STEREO spacecraft delivers new images of the solar wind
The data reveals never-before-seen structures of the solar wind as it impacts Earth.
August 22, 2011
Using data collected by NASA’s STEREO spacecraft, researchers at the Southwest Research Institute (SwRI) in San Antonio, Texas, and the National Solar Observatory in Tucson, Arizona, have developed the first detailed images of solar wind structures as plasma and other particles from a coronal mass ejection (CME) traveled 93 million miles (150 million kilometers) and impacted Earth.
Newly reprocessed archival data from STEREO-A/SECCHI show details of the first Earth-directed coronal mass ejection of the STEREO mission, from inception December 12, 2008, to Earth impact December 15, 2008. New processing enables following the details of the CME with the wide-field heliospheric imager cameras out to impact with the Earth 93 million miles (150 million km) from the Sun. Courtesy SwRI/NASA
The images from a December 2008 CME event reveal an array of dynamic interactions as the solar wind, traveling at speeds up to 1 million mph (1.6 million km/h), shifts and changes on its 3-day journey to Earth, guided by the magnetic field lines that spiral out from the Sun’s surface. Observed structures include the solar wind piling up at the leading edge of a CME, voids in the interior, long thread-like structures, and rear cusps. Quiet periods show a magnetic disconnection phenomenon called a plasmoid, “puffs” that correlate with in-situ density fluctuations, and V-shaped structures centered on the current sheet — a heliospheric structure in which the polarity of the Sun’s magnetic field changes from north to south.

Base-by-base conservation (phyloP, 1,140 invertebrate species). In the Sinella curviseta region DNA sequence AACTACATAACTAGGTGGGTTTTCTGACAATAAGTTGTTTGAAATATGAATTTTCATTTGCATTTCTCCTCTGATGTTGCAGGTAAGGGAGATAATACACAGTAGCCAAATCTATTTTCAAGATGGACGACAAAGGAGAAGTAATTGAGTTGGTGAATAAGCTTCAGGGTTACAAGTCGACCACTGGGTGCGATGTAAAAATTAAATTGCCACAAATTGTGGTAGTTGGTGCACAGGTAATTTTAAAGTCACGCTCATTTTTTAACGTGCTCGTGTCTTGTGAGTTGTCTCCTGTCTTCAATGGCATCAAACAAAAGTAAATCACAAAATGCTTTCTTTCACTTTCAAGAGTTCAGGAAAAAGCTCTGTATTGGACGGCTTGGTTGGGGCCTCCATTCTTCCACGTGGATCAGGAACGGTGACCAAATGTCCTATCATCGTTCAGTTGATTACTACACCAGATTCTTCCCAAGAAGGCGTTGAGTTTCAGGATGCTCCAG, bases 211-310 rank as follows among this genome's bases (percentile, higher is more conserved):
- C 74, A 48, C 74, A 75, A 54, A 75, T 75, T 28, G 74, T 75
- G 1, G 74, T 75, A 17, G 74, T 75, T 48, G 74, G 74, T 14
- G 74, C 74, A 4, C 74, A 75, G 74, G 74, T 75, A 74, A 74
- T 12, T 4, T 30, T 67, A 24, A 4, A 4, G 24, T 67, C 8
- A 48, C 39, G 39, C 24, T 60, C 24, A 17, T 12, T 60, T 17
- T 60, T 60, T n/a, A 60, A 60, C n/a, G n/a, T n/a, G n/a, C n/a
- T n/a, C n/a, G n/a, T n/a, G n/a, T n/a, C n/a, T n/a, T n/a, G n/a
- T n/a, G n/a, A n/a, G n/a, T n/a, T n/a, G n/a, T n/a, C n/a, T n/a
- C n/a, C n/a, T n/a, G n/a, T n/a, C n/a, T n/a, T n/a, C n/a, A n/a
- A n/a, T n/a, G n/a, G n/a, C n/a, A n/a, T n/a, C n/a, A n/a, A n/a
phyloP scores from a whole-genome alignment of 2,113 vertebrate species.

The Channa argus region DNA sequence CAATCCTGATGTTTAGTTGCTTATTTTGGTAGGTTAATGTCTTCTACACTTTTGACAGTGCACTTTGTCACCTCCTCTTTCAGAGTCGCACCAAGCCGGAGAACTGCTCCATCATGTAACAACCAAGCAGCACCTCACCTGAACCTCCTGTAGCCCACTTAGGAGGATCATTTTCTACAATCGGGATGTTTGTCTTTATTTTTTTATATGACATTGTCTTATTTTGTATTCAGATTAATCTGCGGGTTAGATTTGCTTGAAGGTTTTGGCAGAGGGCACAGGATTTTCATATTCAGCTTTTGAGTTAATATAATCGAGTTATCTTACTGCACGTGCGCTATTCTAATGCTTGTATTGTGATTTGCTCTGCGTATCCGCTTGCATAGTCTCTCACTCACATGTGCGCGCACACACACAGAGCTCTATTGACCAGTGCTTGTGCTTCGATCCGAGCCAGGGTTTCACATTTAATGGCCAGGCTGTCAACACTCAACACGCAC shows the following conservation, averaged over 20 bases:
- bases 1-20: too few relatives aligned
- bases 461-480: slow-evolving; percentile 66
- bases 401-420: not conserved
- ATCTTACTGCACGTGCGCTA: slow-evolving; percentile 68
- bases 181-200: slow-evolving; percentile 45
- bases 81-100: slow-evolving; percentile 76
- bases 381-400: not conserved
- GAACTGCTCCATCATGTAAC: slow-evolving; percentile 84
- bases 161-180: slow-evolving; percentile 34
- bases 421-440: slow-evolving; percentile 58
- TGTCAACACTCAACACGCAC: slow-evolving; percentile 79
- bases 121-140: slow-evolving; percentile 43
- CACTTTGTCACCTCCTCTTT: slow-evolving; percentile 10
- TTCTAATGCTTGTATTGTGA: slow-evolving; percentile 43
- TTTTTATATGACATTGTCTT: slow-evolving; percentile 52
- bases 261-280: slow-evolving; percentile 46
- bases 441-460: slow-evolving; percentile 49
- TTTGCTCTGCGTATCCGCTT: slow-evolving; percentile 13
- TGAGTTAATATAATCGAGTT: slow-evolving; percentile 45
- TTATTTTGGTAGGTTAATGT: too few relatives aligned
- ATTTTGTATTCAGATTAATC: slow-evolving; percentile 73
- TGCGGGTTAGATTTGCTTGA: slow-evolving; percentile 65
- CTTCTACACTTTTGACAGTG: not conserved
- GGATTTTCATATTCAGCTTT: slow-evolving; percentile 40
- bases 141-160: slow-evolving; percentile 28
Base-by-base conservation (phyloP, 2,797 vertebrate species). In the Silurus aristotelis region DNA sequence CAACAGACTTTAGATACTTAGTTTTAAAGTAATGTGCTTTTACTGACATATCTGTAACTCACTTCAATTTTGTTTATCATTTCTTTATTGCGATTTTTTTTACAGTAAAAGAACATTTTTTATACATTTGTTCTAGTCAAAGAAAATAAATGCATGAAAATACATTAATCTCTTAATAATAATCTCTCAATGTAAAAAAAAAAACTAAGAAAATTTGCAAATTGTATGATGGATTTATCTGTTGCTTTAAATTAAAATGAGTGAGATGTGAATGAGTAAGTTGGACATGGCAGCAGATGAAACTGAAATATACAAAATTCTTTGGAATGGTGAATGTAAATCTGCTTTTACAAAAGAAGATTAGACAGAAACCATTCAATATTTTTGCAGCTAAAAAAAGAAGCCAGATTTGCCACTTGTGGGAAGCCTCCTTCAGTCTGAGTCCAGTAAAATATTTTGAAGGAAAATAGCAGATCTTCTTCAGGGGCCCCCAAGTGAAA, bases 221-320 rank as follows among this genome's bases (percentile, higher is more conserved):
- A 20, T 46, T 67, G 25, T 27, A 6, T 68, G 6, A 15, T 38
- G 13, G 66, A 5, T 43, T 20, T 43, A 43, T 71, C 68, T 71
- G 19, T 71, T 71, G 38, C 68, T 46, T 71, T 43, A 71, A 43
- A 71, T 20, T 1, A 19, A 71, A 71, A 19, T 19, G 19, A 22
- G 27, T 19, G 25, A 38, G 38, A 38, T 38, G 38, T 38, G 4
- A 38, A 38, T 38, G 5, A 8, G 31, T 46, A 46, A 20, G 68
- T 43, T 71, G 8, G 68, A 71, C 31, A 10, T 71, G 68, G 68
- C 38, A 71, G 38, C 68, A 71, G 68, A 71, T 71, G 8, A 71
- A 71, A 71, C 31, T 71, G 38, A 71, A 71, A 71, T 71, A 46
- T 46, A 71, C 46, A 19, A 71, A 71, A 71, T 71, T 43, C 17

“For the first time, we can see directly the larger-scale structures that cause blips in the solar wind impacting our spacecraft and Earth,” said Craig DeForest from SwRI. “There is still a great deal to be learned from this data, but it is already changing the way we think about the solar wind.”
“For 30 years, we have been trying to understand basic anatomy of CMEs and magnetic clouds, and how they correspond to their source structures in the solar corona,” said Tim Howard from SwRI. “By tracking these features through the image data, we can establish what parts of a space weather storm came from which parts of the solar corona, and why.”
The team used a combination of image processing techniques to generate the images over a distance of more than 1 astronomical unit (AU, or the Earth-Sun distance), overcoming the greatest challenge in heliospheric imaging, that of extracting faint signals amid far brighter foreground and background signals. Small “blobs” of solar wind tracked by the team were more than 10 billion times fainter than the surface of the Full Moon and 10 thousand times fainter than the star field behind them.
“These data are like the first demonstration weather satellite images that revolutionized meteorology on Earth,” said DeForest. “At a glance, it is possible to see things from a satellite that cannot be extracted from the very best weather stations on the ground. But both types of data are required to understand how storms develop.”
In particular, the new images reveal the shape and density of Jupiter-sized clouds of material in the so-called empty space between planets. In contrast, in-situ probes such as the WIND and ACE spacecraft reveal immense detail about the solar wind at a single point in space.